I’ll admit we’ve been wrong about carousels and so we’ve now made available the ability to create rich carousels inside Contextual.
The benefits are:
- graphical environment to author and preview before release
- Easy HTML authoring, no need to get mobile developers to hard-code specific native carousel code
- Tracking of user swipes – and analytics of performance against your success metrics
- A/B Test to test which carousels perform better
- Put a carousel anywhere you want – not just the home screen
- Easily update when you launch new releases
So why did we change our mind? Simply…well…customers were asking for not just contextual tips, tours and modals but a way to catch user’s attention when they immediately open the app.
This example on the right shows how Google combines:
- An initial carousel to tell some big messages
- A contextual coachmark to tell the user about the current screen the user has landed on.
- A message indicator to highlight there is news waiting.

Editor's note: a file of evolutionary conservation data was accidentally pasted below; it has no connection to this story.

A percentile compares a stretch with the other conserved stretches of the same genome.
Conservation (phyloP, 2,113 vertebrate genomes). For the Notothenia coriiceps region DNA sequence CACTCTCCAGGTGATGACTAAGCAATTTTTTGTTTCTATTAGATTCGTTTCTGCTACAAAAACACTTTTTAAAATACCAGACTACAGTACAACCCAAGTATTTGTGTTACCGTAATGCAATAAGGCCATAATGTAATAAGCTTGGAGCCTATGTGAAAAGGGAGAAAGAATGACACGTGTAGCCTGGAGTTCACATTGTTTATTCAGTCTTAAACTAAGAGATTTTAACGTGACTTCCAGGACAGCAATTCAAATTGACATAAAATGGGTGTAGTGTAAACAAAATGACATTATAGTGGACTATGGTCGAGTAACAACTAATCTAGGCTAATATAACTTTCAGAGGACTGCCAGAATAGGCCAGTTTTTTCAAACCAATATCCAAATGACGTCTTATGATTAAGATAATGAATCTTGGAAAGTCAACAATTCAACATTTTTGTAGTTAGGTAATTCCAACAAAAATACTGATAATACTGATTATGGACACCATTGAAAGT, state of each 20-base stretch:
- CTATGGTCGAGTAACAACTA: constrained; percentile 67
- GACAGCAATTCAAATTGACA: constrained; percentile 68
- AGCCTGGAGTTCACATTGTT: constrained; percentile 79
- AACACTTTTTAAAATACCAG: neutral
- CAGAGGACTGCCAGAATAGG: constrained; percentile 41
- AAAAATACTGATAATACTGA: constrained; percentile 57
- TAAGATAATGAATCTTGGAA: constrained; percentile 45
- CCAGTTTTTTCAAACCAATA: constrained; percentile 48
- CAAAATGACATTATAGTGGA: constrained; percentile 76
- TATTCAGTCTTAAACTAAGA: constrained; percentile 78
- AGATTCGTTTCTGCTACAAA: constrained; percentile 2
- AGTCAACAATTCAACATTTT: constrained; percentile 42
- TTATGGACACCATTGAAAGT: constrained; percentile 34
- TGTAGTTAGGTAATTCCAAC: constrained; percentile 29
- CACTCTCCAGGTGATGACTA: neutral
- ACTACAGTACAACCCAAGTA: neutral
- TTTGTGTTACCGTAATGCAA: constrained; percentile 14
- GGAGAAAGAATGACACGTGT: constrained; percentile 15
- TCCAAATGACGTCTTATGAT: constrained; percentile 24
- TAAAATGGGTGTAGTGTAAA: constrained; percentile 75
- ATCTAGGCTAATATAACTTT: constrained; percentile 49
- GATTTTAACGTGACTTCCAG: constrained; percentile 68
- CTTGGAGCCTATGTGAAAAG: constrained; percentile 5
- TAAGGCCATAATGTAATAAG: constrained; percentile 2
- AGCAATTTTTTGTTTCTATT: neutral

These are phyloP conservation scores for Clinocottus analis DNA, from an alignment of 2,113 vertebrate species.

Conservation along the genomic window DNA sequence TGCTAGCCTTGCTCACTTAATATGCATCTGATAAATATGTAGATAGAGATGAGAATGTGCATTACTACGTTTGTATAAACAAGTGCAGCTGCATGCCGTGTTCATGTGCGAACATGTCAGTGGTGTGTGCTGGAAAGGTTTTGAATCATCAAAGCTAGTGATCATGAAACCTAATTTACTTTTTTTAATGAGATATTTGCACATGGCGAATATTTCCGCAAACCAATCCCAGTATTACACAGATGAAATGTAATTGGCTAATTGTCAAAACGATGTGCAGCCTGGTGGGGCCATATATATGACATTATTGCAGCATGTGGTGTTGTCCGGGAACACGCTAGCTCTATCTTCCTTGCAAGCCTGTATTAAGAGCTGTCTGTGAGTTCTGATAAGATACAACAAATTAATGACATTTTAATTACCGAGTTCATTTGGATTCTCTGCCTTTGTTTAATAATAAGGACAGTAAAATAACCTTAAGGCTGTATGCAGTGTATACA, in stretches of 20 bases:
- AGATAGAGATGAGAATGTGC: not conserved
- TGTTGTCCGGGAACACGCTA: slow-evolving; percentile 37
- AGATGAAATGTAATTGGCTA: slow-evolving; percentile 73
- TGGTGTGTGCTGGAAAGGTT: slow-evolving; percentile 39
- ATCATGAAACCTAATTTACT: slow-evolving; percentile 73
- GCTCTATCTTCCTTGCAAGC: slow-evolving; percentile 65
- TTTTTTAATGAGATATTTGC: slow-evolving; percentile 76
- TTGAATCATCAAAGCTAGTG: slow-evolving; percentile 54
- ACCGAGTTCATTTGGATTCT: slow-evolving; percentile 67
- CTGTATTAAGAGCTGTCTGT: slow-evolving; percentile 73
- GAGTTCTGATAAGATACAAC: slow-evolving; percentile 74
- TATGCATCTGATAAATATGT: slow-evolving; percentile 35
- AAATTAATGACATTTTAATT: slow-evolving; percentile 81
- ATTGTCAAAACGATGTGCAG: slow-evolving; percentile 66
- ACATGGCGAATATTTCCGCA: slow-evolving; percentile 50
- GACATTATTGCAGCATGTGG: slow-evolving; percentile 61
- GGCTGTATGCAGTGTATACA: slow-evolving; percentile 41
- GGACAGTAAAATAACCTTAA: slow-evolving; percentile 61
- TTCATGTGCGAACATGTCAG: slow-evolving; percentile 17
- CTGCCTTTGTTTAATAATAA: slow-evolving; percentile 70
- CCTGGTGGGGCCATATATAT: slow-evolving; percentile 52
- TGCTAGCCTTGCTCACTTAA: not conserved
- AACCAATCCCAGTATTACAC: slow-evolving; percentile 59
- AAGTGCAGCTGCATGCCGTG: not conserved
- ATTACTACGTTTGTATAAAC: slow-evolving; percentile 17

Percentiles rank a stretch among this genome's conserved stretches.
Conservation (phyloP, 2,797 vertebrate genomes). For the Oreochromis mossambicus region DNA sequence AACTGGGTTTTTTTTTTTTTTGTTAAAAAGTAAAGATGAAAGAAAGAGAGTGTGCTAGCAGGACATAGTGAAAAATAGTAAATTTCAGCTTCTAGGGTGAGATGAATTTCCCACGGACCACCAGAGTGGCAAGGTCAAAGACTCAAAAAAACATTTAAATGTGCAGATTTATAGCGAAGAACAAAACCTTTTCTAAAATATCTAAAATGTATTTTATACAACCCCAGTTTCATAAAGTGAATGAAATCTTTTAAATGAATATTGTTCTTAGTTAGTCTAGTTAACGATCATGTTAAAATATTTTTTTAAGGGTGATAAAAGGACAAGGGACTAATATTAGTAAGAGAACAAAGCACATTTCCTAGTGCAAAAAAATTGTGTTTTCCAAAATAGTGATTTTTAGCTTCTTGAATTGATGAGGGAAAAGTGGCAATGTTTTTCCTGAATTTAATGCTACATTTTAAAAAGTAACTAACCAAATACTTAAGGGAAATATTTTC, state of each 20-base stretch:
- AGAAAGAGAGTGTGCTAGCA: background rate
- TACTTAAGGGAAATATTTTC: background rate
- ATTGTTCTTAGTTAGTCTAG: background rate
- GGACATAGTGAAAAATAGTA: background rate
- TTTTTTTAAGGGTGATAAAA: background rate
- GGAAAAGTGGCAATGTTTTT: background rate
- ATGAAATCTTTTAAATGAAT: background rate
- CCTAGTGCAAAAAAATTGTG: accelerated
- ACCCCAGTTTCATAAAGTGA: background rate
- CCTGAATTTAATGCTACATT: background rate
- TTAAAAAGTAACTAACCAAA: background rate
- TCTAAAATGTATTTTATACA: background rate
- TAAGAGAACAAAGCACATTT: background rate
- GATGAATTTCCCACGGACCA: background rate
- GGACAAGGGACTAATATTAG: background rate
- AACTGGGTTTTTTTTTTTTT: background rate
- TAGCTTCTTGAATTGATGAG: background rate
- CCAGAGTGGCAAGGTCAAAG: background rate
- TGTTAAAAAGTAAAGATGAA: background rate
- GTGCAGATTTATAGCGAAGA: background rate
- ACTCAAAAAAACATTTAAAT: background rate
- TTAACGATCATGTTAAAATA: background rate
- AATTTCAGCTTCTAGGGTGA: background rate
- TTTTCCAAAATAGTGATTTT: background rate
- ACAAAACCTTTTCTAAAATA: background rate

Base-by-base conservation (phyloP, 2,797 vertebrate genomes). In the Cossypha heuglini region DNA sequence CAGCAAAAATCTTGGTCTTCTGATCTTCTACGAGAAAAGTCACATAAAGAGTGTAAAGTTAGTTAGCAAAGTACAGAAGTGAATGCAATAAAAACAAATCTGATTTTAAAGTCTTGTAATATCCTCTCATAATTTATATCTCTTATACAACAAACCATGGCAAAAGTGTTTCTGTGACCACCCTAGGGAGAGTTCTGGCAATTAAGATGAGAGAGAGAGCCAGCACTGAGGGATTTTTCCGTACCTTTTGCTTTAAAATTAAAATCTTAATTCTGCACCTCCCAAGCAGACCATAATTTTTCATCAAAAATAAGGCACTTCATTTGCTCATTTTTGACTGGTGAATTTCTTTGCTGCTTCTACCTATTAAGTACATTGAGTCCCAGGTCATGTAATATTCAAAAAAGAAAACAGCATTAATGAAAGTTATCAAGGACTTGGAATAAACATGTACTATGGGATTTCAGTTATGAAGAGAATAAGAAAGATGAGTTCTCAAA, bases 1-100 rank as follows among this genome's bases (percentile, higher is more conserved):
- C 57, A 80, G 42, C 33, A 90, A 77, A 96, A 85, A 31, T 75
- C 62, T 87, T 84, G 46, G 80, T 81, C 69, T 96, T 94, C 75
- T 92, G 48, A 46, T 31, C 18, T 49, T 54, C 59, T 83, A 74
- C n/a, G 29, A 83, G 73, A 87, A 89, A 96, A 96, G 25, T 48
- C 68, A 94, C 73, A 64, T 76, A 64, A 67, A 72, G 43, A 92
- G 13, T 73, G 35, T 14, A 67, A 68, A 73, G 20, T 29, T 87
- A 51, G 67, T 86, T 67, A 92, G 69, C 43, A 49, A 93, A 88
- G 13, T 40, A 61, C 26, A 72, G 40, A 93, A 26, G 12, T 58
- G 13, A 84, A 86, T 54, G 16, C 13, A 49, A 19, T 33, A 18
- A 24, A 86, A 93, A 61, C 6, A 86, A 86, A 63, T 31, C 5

The positive impact of this approach is due to the famous Aristotelian “triptych” for speakers:
- Tell them what you will tell them. (the Carousel)
- Tell them. (the tip or Coachmark)
- Tell them what you just told them. (this is called off-boarding, which is often referred to as “next-best-step” and I should cover in a future blog post).
The great benefit of the Contextual carousel approach is our analytics will tell you the performance of the swipe-able carousel and you can followup with contextual tips to reinforce the message to drive usage.
As we’ve stated elsewhere here, here and here often people just swipe through and can’t tell you what the carousel said.